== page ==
Saturday, 25 February 2012

Saturday Photo: Scary Plants and the Reptilian Brain

Happy little girl that she is, Jeanne has faced the world with a smile since she was tiny. She has not been phased or frightened by much...until she started to walk with facility.

Then within a couple of weeks she manifested behavior which can only be rooted in some reflex hidden deep inside. First, she encountered a spider for the first time on the floor of the kitchen and absolutely freaked, says her Papa who witnessed it. She had never seen any adult or child react to a creepy crawly with fear, but the sight somehow immediately prompted avoidance behavior of a rather extreme nature.

Then at our house, she, who had been happily cruising the living room for months on her bum, got extremely upset at an amarylis plant that was growing a bit strangely because of its relation to the ambient light. I heard her squealing and went into the living room to find her backing away fearfully from the rather snakelike flower stock. We reassured her, but until the flower bloomed and I cut it off to put in water, she avoid getting too close to it.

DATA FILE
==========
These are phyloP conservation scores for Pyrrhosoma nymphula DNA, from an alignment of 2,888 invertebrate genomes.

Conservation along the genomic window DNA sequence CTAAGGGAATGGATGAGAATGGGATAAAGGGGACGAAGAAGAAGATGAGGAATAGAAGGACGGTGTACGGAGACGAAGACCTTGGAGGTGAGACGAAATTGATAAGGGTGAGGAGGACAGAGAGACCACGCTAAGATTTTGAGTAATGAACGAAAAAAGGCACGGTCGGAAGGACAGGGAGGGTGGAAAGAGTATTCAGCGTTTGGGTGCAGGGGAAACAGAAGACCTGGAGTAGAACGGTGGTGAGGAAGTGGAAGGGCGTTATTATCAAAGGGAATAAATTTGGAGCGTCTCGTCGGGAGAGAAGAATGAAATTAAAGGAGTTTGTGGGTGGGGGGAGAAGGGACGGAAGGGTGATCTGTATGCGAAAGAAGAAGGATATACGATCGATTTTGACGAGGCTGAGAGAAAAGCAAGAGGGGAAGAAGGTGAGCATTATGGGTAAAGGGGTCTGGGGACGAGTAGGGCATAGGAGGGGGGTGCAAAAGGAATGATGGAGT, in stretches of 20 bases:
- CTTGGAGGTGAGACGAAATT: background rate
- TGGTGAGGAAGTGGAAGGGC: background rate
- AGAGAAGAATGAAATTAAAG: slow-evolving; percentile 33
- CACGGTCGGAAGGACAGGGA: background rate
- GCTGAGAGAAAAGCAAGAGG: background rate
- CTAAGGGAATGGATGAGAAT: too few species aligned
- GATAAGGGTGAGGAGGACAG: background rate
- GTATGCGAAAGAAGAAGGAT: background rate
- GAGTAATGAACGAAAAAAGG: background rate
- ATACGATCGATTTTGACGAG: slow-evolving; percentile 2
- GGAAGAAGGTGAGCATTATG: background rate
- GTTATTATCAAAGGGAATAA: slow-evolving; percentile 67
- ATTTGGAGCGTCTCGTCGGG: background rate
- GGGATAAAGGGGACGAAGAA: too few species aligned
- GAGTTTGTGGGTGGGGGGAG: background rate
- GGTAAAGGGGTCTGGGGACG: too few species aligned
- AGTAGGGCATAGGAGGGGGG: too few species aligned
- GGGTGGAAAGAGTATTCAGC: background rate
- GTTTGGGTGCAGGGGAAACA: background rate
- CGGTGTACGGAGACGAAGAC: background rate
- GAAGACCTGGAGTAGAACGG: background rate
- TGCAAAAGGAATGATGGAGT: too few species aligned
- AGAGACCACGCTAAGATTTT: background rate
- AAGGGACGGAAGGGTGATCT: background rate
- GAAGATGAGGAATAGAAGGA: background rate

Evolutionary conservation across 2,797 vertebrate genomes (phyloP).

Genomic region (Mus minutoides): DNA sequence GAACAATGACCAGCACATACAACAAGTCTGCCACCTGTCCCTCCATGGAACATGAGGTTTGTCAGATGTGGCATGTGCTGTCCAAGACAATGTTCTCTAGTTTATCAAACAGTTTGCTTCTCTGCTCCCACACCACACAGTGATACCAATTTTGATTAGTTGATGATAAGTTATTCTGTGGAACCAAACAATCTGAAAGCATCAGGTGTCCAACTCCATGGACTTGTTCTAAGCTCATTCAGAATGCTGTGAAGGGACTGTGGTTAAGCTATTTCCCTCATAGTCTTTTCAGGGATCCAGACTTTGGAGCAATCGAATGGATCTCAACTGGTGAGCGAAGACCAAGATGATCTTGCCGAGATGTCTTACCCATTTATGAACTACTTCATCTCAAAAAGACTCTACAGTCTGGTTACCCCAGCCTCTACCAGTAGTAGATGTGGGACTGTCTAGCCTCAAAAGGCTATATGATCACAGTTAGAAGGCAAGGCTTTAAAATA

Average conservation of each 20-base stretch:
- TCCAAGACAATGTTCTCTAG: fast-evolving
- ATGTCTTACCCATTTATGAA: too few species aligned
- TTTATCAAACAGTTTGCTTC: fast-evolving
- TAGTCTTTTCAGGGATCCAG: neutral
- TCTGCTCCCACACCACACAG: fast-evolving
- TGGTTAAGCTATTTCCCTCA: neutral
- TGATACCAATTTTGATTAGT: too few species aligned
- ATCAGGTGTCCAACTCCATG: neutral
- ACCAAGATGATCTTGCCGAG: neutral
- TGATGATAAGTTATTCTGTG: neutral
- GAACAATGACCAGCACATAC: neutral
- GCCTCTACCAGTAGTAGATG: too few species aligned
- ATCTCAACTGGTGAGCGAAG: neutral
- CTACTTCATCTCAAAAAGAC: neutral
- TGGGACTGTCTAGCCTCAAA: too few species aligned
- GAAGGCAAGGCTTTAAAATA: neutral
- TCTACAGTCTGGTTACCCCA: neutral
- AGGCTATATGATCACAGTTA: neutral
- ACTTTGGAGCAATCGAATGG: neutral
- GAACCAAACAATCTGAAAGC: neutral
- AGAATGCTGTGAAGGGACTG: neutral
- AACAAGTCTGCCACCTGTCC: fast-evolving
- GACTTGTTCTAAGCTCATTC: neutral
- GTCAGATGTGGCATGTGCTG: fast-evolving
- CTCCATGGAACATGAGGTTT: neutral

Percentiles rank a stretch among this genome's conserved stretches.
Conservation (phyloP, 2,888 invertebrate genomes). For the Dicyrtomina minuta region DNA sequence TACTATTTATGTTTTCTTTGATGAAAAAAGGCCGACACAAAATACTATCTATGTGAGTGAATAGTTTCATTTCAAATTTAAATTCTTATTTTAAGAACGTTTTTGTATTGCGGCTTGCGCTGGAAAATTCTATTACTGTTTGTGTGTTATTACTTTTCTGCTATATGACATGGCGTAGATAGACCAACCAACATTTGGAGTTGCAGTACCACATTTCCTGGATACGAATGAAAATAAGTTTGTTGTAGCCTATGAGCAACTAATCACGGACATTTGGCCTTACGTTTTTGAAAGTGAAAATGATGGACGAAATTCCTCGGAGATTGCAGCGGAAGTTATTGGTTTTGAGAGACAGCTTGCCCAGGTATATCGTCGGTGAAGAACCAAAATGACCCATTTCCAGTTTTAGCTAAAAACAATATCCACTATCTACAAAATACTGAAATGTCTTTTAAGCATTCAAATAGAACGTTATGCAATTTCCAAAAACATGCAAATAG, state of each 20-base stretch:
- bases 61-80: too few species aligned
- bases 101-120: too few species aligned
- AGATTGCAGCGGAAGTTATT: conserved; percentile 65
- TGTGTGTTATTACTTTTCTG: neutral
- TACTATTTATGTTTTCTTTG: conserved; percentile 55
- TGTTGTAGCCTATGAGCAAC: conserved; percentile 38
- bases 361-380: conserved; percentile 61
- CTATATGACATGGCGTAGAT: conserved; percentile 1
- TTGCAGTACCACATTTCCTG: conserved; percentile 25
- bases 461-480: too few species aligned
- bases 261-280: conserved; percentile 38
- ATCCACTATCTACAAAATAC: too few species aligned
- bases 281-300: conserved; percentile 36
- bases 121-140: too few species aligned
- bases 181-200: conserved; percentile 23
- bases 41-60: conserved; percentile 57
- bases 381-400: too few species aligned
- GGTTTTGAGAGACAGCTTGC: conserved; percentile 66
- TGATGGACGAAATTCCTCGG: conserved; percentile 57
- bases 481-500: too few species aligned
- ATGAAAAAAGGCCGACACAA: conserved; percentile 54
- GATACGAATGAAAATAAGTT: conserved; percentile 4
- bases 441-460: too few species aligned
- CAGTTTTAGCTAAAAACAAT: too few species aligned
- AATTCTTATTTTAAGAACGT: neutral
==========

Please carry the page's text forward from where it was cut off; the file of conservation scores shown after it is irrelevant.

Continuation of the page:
This kind of almost automatic reaction would have great survival value,it seems to me. Kids who are truly mobile need to learn what to avoid, and if they're scared initially by things that might bear menace, so much the better from an evolutionary point of view.

But all is not automatic. Last weekend, despite being told not to stand up in an arm chair, she persisted in doing so, and fell foward, hitting her head on the coffee table. She wasn't hurt badly, but when she came back a few days ago, she carefully pointed to the table edge and distinctly said "bobo," the kids' French for "that hurts." What's more, to my knowledge she hasn't tried to stand on the arm chair since. Burnt child shuns fire, perhaps?

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